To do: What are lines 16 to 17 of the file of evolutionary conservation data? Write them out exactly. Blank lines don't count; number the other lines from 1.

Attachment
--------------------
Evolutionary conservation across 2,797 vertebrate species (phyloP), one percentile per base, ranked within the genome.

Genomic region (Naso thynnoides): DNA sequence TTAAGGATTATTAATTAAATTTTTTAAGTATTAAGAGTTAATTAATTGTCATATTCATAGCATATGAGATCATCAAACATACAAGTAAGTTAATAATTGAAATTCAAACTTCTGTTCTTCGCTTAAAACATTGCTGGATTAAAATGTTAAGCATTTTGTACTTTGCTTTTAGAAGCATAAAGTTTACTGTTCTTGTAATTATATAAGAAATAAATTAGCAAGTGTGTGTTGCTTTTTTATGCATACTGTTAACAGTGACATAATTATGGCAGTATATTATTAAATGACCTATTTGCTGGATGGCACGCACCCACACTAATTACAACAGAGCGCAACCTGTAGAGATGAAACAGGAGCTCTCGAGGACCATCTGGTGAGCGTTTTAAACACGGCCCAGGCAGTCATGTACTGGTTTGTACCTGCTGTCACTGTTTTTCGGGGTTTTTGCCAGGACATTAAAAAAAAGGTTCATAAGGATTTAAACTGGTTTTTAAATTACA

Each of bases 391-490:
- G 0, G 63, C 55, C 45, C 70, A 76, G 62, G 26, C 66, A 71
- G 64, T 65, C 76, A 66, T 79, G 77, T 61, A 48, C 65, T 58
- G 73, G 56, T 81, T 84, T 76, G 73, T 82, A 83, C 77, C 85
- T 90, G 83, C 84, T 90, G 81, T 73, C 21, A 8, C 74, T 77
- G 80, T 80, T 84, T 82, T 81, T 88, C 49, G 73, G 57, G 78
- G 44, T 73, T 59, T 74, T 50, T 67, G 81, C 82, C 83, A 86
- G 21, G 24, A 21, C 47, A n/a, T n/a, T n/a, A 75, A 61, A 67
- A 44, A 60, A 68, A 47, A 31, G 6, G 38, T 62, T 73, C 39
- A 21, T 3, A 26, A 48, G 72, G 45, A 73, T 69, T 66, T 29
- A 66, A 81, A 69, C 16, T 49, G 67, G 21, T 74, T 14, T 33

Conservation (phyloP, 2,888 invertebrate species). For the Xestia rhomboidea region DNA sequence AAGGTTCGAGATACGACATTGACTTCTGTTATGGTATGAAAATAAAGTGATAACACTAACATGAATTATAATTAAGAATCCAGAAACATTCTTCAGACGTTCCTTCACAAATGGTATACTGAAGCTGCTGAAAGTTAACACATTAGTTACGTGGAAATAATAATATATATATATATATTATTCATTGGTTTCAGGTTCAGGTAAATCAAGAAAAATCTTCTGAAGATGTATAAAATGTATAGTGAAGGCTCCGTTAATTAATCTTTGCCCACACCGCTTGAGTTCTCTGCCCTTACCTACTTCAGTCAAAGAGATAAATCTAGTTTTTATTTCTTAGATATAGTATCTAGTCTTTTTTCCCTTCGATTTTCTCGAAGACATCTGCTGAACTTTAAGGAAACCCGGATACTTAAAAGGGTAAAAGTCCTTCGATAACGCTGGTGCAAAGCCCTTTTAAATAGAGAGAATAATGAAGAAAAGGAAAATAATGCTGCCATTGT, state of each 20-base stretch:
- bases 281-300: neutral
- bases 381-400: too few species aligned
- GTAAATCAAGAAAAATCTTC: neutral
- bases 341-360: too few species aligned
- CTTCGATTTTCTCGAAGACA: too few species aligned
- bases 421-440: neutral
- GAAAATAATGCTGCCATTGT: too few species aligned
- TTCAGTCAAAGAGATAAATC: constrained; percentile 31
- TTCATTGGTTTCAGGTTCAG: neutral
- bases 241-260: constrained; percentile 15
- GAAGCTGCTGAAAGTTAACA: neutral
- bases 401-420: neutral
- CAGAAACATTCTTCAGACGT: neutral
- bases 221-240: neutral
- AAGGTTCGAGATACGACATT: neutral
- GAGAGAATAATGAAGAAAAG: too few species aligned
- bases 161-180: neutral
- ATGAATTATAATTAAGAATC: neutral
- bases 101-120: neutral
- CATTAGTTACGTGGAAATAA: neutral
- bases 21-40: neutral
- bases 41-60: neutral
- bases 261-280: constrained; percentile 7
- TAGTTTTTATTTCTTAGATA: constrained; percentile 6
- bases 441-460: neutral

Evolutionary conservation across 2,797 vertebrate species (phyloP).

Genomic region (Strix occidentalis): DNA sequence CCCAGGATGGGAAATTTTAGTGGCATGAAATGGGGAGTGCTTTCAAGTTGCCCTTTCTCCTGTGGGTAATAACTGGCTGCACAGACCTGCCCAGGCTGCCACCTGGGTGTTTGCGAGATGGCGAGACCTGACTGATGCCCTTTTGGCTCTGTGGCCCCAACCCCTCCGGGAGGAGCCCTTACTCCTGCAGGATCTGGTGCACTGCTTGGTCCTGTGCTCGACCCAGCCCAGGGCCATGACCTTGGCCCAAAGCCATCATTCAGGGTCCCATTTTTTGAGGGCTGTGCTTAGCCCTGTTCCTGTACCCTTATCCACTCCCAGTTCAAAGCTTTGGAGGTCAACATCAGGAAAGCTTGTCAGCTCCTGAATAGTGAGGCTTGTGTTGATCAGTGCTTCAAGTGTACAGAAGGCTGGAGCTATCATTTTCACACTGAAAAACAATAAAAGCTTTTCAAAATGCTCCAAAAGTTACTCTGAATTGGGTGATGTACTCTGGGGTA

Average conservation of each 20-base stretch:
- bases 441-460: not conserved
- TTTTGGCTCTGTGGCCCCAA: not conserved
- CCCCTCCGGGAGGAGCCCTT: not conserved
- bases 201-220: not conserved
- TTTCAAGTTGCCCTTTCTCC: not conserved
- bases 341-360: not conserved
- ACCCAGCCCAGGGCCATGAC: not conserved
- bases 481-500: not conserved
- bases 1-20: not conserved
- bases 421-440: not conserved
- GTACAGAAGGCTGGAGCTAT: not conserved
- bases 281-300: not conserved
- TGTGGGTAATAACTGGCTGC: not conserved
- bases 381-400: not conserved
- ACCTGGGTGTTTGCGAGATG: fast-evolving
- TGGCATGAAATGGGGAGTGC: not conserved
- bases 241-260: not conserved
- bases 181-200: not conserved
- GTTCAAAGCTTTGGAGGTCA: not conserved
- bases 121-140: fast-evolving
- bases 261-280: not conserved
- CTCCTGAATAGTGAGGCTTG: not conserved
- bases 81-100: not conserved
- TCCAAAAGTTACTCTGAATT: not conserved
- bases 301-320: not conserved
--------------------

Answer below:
- bases 381-400: too few species aligned
- GTAAATCAAGAAAAATCTTC: neutral